Robert P. George: To Evaluate Character in a Presidential Candidate, Look to These Three Traits
Editor’s Note: The following essay was adapted from an interview with Robert P. George conducted in October 2016. It has been modified for clarity.
I think the first thing you want to look for in evaluating character in a candidate is honesty. Is the person as good as his word? Does he tell the truth? Can you count on what he says?
Again, in a Republic where the people rule or at least are supposed to rule (to the extent that we are a Republic that the people rule), we need to be able to rely on the veracity of what our leaders say. Now, they might be mistaken about this or that or the other thing. We can forgive such an error. We are all fallible. But there’s a difference between an honest error and a lie, or between an honest error and manipulation, or between an honest error and duplicity. What we have to be on the lookout for are lies, dishonesty, duplicity. Such behavior reflects the first way into a man or woman’s character.
Secondly, I think we need to look for whether the person is faithful to his or her principles. Fidelity is very important, especially fidelity to causes. But fidelity to causes cannot be sharply separated from other types of fidelity, including fidelity to persons in general, fidelity to spouses, fidelity to friends. Now, that doesn’t mean that people can’t change their minds, and in good faith abandon a cause that they once held dear, or in view of changes in knowledge of facts, alter a position.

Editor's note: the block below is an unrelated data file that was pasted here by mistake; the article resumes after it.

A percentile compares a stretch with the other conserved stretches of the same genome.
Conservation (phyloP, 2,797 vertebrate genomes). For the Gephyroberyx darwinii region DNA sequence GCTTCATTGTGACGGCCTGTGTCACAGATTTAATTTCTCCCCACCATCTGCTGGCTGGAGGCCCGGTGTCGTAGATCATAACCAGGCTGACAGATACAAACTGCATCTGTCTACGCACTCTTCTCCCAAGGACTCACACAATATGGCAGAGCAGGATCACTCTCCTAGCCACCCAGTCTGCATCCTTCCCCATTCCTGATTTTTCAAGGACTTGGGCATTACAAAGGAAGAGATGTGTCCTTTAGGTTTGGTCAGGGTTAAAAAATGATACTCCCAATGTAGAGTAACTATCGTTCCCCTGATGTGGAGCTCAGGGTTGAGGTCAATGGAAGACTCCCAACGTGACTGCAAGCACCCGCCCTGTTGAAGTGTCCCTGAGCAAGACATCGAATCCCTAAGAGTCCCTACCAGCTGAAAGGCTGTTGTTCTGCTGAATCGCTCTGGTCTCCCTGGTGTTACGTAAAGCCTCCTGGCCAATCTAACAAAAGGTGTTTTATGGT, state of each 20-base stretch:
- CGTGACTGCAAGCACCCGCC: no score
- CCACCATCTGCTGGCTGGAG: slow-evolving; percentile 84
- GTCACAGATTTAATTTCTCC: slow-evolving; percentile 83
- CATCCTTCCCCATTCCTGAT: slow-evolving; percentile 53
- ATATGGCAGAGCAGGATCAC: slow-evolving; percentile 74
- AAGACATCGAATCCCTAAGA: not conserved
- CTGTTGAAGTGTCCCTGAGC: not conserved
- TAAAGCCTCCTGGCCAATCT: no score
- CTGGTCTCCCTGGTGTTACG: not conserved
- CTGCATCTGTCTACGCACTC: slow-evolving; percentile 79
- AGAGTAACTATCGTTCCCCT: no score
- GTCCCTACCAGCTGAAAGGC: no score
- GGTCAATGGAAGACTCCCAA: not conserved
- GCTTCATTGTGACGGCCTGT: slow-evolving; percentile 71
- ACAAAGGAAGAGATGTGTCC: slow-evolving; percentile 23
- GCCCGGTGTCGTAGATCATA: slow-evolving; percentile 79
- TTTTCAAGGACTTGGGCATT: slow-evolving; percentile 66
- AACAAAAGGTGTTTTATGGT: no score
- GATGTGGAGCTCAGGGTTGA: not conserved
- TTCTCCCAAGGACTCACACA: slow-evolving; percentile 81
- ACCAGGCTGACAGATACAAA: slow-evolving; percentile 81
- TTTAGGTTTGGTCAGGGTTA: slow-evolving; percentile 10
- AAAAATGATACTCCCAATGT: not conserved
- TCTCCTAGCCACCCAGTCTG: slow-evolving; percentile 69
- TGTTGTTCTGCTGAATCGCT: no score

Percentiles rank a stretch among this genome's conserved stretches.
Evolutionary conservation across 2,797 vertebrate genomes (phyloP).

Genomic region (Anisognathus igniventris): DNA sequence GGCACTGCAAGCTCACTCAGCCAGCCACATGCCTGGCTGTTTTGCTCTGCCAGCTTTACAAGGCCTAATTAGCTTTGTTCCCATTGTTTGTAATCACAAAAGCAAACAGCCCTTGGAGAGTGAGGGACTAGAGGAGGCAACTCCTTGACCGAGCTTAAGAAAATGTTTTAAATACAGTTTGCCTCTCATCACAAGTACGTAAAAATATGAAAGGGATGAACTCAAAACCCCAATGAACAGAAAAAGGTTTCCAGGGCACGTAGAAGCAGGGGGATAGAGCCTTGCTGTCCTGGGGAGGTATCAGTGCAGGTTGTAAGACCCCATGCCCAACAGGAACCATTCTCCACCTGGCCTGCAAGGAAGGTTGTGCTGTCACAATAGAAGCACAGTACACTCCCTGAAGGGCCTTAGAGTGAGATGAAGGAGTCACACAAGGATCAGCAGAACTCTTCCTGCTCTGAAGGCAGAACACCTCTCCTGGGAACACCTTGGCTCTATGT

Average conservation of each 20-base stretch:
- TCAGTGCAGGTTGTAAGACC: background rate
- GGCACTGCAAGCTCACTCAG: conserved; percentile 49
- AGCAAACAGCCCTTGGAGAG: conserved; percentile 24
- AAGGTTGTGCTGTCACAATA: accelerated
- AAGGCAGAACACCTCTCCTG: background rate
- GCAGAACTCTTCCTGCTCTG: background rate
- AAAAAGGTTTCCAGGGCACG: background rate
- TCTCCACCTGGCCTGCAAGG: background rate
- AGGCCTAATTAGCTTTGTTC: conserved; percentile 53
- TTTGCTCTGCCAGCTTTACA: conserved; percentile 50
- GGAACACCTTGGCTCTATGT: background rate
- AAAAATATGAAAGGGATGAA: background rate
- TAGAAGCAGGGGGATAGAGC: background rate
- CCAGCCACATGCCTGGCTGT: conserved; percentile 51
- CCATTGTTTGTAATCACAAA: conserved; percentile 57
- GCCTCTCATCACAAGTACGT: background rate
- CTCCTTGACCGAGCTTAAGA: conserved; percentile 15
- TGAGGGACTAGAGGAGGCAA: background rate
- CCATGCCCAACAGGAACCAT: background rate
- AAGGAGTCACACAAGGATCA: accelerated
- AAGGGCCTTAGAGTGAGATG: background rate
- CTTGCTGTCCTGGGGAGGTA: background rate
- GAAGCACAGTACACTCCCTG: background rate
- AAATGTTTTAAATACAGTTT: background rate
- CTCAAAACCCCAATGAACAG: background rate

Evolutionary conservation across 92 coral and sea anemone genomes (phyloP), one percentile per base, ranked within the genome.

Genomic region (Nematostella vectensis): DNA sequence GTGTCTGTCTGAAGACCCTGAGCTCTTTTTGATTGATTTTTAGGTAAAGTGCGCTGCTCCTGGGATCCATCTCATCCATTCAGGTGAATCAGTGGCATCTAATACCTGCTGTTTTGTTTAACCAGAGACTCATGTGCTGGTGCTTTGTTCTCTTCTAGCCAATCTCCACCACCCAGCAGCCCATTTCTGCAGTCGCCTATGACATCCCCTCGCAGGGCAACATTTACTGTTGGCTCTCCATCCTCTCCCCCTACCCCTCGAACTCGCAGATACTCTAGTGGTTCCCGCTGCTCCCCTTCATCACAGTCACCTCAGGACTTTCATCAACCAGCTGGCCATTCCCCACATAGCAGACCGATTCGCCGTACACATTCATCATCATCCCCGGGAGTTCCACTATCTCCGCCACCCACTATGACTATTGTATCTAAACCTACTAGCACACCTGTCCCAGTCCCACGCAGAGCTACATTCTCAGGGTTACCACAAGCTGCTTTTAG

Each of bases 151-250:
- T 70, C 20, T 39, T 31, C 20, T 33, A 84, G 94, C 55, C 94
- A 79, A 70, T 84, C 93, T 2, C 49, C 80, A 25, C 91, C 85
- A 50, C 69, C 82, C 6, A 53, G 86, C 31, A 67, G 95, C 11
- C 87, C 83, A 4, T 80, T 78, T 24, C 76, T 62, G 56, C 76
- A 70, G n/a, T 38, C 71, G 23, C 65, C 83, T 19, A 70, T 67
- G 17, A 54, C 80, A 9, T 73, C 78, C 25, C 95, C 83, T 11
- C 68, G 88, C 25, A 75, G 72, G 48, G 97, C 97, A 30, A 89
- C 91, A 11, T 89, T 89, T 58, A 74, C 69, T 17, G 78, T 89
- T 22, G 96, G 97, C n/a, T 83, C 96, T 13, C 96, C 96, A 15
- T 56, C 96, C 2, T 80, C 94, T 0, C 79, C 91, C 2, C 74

If you thought something was going to redound to the benefit of the public, for the common good, but as the facts come in, it turns out that the common good is not well-served by a given policy or program, then by all means, it’s perfectly legitimate for a person, including a politician, including a leader, to change his mind. But I think we need to be on the lookout to make sure that people are not being simply unfaithful by changing their minds not on the basis of evidence or argument, but on the basis of the way the political winds are blowing, or where the money is coming from, or on account of some other dubious motives.
Featured Image: Truth by Olin Warner (United States Library of Congress)